A Breakwater in the Waves: Social Work and the History of Immigration to the United States

By Gregory Acevedo and Natasha Menon.

Published by The Social Sciences Collection

Format Price
Article: Print $US10.00
Article: Electronic $US5.00

Through a retrospective analysis of United States (U.S.) immigration history and associated discourses on migration and globalization, we focus on how the social work profession has responded to immigration as a long-standing concern for social workers. From its inception, the political economy of the U.S. has been indebted to successive waves of immigrants as an essential resource, and they remain an integral part of the U.S. economy and increased global integration. In the current context of the retrenchment of the welfare state and the dominance of the neo-liberal paradigm of political economy, social work’s contemporary response to immigration seems weak and ineffective. The conceptualization of immigration from a social work perspective remains relatively uninformed by understandings from social science. We focus on the strengths and weaknesses in the profession’s role in constructing “breakwaters,” policies and practices that are formulated to contend with the political, economic, and social impact and instabilities that result from large waves of immigration. We draw upon these insights later to reflect on the implications for social work practice and education. We argue that these weaknesses not only reflect the profession’s elementary view of immigration, but also its historical ambivalence toward the dilemmas and contradictions posed by immigration and global integration.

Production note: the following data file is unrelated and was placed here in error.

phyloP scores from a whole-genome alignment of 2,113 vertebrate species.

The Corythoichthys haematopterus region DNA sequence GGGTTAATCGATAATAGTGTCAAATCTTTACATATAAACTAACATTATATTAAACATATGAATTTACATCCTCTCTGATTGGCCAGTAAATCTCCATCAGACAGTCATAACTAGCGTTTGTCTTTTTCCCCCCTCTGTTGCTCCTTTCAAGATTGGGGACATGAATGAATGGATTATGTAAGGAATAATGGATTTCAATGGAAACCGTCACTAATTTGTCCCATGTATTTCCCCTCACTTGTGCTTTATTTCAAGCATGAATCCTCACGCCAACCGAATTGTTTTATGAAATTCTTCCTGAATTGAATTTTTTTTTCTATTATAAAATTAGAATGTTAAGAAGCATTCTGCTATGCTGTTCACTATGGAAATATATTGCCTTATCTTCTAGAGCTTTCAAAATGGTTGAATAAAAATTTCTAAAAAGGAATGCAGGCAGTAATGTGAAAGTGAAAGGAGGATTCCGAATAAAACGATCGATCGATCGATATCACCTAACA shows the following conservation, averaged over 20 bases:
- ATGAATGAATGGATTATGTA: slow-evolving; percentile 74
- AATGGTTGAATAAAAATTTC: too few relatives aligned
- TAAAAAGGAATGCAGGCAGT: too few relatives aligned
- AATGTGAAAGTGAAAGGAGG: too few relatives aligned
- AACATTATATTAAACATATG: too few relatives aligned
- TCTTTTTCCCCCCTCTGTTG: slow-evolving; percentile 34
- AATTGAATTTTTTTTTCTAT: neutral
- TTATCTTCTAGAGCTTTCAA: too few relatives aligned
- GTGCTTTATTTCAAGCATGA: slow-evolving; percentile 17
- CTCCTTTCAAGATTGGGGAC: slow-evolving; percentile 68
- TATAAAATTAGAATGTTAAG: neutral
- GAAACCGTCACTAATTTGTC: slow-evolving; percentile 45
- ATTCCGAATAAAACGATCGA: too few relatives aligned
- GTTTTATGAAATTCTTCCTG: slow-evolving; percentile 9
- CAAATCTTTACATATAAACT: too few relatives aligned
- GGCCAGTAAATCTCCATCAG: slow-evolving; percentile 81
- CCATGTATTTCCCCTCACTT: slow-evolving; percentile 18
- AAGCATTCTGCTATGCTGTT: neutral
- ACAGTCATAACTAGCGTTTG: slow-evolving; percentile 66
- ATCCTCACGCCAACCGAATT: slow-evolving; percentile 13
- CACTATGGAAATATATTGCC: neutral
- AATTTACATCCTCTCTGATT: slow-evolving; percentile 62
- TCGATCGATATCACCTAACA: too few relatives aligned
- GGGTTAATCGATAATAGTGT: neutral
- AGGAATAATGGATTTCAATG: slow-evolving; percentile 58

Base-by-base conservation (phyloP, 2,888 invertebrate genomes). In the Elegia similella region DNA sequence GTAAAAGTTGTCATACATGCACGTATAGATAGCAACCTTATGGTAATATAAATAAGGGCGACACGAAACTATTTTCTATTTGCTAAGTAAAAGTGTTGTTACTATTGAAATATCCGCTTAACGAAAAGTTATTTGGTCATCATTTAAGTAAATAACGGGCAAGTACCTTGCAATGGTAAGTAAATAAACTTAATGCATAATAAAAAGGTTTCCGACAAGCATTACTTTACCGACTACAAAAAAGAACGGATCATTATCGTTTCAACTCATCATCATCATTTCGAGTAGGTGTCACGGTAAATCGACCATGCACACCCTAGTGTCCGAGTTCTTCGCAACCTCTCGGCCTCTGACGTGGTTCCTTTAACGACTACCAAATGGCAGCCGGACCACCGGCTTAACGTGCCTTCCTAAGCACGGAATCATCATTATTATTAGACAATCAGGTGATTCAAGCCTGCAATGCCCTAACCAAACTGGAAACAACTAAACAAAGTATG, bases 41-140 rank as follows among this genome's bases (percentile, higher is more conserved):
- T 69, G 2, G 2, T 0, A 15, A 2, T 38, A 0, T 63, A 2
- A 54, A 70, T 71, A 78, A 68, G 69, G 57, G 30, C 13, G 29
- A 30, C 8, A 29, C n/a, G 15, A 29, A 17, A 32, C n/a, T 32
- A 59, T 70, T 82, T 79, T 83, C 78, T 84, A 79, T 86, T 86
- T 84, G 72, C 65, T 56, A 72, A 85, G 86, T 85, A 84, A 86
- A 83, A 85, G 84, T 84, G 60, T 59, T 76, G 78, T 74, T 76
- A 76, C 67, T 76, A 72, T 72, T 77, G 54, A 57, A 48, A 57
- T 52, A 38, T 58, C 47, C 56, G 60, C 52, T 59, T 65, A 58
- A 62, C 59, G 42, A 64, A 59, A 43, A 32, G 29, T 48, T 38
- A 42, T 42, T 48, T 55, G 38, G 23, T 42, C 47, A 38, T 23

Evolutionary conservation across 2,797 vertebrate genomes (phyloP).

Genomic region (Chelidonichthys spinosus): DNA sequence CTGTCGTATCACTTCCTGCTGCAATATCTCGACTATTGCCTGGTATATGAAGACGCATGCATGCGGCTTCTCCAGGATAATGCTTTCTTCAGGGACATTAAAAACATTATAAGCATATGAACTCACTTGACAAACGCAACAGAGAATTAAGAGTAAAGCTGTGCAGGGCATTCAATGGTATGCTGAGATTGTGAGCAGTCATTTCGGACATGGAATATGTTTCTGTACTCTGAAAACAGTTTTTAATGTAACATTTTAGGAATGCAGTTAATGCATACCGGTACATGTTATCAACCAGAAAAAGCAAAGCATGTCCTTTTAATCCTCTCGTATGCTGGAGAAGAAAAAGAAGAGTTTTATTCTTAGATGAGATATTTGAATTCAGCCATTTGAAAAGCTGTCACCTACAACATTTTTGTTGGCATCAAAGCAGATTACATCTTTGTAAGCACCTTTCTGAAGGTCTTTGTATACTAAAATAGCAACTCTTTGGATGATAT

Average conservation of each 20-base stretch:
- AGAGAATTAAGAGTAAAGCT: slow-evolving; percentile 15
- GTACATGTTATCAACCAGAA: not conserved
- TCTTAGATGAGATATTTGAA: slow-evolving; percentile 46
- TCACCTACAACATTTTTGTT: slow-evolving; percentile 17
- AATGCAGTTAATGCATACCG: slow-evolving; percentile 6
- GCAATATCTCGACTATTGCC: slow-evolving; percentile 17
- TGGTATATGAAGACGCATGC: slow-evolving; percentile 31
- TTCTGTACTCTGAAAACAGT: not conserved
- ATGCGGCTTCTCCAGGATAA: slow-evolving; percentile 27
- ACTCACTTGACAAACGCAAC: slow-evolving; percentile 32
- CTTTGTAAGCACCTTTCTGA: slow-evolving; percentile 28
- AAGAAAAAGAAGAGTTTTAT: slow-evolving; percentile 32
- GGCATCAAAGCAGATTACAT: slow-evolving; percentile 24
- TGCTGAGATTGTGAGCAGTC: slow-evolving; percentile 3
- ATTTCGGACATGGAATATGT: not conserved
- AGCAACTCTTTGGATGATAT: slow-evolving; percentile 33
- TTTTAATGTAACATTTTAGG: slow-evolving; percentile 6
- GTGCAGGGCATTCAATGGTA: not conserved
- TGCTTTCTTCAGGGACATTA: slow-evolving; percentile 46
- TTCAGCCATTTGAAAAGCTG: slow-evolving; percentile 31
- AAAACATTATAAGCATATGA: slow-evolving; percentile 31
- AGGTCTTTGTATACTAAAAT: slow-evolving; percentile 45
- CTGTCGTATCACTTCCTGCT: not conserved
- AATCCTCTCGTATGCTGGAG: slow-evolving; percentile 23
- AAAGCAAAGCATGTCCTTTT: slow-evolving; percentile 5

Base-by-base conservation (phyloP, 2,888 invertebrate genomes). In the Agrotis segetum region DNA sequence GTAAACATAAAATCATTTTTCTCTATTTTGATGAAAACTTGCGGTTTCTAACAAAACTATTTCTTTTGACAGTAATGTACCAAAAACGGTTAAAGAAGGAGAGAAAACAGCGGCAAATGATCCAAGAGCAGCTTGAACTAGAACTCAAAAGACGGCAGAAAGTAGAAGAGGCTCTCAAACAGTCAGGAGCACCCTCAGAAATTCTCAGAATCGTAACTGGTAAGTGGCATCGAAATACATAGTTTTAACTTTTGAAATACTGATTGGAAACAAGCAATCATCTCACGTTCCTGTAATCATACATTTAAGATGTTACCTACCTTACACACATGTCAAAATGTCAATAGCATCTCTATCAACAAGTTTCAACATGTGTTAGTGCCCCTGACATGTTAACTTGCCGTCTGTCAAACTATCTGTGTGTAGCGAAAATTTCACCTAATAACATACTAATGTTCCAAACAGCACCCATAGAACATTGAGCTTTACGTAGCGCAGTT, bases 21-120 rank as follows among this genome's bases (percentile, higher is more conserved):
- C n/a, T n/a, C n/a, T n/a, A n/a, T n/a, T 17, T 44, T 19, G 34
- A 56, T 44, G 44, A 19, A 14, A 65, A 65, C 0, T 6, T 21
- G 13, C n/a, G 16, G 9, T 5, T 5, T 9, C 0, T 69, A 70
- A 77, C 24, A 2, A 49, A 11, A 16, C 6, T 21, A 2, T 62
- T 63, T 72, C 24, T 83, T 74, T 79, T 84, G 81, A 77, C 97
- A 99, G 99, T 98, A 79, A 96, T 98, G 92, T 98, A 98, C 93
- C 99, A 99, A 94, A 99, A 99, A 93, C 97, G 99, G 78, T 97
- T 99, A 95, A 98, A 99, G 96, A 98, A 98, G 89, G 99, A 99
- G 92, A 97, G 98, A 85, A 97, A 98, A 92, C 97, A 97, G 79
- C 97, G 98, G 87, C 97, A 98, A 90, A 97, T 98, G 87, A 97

Keywords: Immigration, Social Work, United States, Historical Review

International Journal of Interdisciplinary Social Sciences, Volume 4, Issue 8, pp.123-138. Article: Print (Spiral Bound). Article: Electronic (PDF File; 1.240MB).

Dr. Gregory Acevedo

Assistant Professor, Graduate School of Social Service, Fordham University Graduate School of Social Service, New York, USA

Gregory Acevedo, Ph.D., is an Assistant Professor of Social Work in the Fordham University Graduate School of Social Service. He teaches in the area of social welfare policy and human behavior and the social environment. His scholarly work has focused on the political, economic, and sociocultural circumstances of Hispanic/ Latino groups in the United States, with a focus on such issues as socioeconomic status, immigration and globalization, political and civic participation, education, family dynamics, and health and mental health outcomes, and their implications for social work theory, research, and practice. He received his Ph.D. in Social Work in 2001 from the Bryn Mawr College Graduate School of Social Work and Social Research; a Master of Science degree in Psychological Services in Education from the University of Pennsylvania Graduate School of Education (1987); and a Bachelor of Arts degree in Psychology from the University of Pennsylvania (1985). He completed his externship training in family therapy at the Philadelphia Child Guidance Clinic (1987-1988). He has professional practice experience in various children and family, and mental health agencies.

Dr. Natasha Menon

Assistant Professor, Graduate School of Social Service, Fordham University Graduate School of Social Service, New York, USA

Natasha Menon is an Assistant Professor at the Graduate School of Social Sciences at Fordham University, New York. She has a Masters in Social Work from the Tata Institute of Social Sciences, Mumbai and a MSW and Ph.D from Washington University in St. Louis, USA. Her areas of scholarship include devolution of public goods and its impact on community collective action, social welfare policy in the developing world, globalization and citizenship, and impact of Information and Communication Technology in urban community development.


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